The Canadian Academy of Health Sciences was selected by the Canadian government to conduct an assessment on autism. This assessment will consider scientific information and also be informed by a public engagement process. This assessment will help inform policy makers as they consider the development of a National Autism Strategy. 

An important part of this assessment is input from Autistic people, family members, and others who support them including service providers, educators, volunteers and organizations.

Our engagement process offers different ways for people to share their ideas and experiences. It was designed by Autistic people and family members, researchers, engagement specialists and others. 

Here is an explanation of how to get involved:

Engagement hub: This website is for Autistic people, family members, and others who support them including service providers, educators and volunteers. Here you can share your views on autism by:

  • Taking a survey
  • Posting ideas about different topics 
  • Joining a discussion using the online chat forum

The hub lets participants contribute at their own pace, in a way that isn’t rushed and at a time that is convenient. It is a good option for people who need assistance to participate. 

The engagement hub is open from April 7 to May 31, 2021. Visit the Engagement Hub at

Community conversations: Join others in a live (Zoom) conversation about autism. There are 21 conversations. Each one is designed to meet the needs of different people and organizations, based on their identity or location. 

Community conversations are taking place in April and May. Learn more and sign up for the conversation you’re interested in at

Written submissions: Provide detailed input using our written submission form. This form is designed specifically for stakeholder organizations. The deadline to make a submission is April 11. To make a submission, visit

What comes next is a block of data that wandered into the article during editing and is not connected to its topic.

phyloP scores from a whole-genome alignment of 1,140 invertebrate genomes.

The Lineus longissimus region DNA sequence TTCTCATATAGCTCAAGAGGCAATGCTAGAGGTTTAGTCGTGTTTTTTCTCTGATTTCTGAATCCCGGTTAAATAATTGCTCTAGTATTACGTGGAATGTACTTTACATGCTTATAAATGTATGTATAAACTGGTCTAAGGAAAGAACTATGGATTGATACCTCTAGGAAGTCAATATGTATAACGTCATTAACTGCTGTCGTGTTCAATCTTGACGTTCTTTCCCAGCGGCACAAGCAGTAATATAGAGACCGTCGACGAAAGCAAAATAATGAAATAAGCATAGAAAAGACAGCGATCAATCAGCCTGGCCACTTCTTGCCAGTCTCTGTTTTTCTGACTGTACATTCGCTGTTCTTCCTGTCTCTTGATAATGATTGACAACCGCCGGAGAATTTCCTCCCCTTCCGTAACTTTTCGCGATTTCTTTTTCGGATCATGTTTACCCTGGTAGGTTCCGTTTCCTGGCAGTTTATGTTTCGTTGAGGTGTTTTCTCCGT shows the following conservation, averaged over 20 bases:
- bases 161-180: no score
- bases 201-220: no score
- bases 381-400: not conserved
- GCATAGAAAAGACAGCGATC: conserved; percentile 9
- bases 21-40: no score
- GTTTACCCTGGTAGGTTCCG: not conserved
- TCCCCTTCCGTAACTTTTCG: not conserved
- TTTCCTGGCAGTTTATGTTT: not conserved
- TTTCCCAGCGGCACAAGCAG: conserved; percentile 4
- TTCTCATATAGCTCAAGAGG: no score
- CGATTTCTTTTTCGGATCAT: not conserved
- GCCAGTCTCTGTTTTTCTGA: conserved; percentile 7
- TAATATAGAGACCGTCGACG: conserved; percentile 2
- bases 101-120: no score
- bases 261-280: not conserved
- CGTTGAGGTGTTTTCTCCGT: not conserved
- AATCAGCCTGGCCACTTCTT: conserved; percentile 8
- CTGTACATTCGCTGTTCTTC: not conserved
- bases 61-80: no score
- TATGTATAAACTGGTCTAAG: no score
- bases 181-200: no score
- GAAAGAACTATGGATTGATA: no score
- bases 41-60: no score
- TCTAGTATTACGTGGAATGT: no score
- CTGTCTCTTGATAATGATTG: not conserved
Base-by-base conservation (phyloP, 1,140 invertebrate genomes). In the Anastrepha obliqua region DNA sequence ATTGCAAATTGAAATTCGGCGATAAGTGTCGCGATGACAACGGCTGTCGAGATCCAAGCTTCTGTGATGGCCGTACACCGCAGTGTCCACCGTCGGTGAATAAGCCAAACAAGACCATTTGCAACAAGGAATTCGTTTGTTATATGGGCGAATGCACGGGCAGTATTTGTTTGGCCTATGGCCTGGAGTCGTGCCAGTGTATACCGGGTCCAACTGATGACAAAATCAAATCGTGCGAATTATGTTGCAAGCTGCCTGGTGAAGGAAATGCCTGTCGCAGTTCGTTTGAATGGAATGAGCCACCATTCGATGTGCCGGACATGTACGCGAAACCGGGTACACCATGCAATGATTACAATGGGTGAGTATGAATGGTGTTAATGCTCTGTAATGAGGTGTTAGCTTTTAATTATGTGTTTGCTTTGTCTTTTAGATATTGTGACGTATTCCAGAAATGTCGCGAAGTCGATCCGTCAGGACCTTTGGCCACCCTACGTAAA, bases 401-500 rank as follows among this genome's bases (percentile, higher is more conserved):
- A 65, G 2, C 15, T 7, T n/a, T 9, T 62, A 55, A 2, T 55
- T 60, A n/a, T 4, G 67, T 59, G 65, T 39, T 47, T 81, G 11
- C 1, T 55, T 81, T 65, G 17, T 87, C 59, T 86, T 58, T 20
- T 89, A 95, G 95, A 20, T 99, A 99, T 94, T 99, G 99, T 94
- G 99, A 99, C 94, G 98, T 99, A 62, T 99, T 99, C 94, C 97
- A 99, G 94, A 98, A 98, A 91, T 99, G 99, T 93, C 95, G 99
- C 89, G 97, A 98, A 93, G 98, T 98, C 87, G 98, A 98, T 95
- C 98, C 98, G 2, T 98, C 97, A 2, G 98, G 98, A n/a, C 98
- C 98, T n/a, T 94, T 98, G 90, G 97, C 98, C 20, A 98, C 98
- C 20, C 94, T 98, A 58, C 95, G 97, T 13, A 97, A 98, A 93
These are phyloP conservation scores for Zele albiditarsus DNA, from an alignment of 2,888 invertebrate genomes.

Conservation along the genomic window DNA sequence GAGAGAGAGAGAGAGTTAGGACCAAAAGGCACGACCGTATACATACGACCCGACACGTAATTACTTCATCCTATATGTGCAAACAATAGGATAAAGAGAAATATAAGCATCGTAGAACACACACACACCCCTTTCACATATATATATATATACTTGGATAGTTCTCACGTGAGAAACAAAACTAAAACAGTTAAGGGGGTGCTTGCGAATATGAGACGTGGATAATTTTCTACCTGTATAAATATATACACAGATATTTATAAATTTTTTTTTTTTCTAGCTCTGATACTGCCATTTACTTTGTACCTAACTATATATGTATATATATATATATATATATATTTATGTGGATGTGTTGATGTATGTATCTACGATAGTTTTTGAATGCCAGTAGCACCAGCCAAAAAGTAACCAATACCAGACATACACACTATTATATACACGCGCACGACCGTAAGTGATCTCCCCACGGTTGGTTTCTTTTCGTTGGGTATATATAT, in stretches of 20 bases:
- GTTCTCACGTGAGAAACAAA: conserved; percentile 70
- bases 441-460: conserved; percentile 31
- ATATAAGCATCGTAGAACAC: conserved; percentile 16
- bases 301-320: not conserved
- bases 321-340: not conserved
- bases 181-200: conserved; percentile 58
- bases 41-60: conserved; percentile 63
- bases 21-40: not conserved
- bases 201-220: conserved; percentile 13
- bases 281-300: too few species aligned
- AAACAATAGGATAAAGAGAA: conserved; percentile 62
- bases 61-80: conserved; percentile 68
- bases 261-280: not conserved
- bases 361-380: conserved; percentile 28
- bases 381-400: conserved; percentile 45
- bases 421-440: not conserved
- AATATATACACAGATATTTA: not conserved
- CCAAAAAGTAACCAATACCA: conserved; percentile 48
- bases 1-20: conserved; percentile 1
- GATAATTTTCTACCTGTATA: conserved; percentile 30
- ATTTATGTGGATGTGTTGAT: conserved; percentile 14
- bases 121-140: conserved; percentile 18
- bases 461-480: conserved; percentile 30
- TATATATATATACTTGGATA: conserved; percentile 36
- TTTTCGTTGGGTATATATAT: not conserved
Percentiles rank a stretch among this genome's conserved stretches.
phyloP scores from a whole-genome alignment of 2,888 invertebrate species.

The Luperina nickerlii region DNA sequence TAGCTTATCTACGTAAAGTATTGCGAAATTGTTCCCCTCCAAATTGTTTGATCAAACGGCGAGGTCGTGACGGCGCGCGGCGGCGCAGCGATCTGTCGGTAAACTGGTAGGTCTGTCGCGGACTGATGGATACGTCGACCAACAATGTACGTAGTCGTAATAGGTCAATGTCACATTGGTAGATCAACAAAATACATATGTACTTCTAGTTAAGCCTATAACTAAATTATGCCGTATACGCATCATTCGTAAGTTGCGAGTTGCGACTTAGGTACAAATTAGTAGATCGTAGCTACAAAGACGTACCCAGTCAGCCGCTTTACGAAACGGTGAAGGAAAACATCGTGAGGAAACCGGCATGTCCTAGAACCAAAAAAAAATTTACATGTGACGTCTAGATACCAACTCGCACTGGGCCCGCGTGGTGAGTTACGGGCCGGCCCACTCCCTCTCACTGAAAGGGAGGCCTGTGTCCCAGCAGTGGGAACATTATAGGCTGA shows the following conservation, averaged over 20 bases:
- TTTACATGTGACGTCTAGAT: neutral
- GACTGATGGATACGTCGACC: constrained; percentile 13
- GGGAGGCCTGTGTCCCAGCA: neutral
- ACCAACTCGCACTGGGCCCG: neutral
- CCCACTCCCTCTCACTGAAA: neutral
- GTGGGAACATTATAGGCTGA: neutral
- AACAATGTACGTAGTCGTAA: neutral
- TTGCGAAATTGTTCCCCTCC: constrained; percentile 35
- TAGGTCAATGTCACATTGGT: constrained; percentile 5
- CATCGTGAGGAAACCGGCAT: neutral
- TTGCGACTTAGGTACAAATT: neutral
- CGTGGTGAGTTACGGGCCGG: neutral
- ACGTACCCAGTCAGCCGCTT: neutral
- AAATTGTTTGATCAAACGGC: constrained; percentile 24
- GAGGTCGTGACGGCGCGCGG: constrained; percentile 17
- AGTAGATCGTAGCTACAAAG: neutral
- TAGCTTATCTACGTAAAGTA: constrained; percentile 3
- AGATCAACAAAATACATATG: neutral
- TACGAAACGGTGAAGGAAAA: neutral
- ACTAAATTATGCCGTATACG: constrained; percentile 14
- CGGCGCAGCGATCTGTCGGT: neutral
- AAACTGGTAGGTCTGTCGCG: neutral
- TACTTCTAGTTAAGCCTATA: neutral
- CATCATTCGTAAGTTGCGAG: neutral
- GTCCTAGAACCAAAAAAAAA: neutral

There are also two national public opinion polls and rounds of focus groups taking place in March and July. Environics Analytics, an independent research firm, is conducting these. Environics is recruiting participants including Autistic individuals, their family members, service providers, and members of the general public. 

How will the information provided during this engagement process be used? 

The Canadian Academy of Health Sciences collects information from people when they participate in this engagement process. This includes their name, email address and additional demographic information. This information is being collected for one or all of the following reasons:

  • To communicate with participants during the engagement process, usually by email
  • To help analyze and interpret the input that is shared

Personal and identifying information collected in the engagement hub and community conversations will not be shared publicly.

Researchers will compile input gathered through the engagement hub and community conversations. Compiled input will then be shared with members of the assessment team for review and analysis. Personal and identifying information for those who have provided input will not be shared with the assessment team. 

All written submissions are part of our public record. An organization’s name and primary purpose could be shared in the assessment or elsewhere.

How will this information inform the assessment?

The assessment on autism will consider scientific information and also be informed by the public engagement process. 

It will be based on a review of the following types of scientific and policy information:

  • Published research
  • Reports from government and organizations
  • Best practices
  • Policies (in Canada and around the world)

This assessment will also consider input collected through the following engagement mechanisms:

  • Engagement hub
  • Community conversations
  • Written submissions
  • National opinion survey and focus groups

Based on the above, an Oversight Panel and Working Groups will write and submit a report of findings that will inform policy makers as they consider the development of a National Strategy on Autism. Autistic adults, parents, clinicians, and researchers from a variety of fields are involved in each of these groups. For more information about the Oversight Panel and each Working Group, click below:

The final report from this assessment will be delivered to the Public Health Agency of Canada and made publicly available in early 2022.

We appreciate the contributions of individuals and stakeholder organizations to achieving this goal. Please contact us if you have questions or feedback at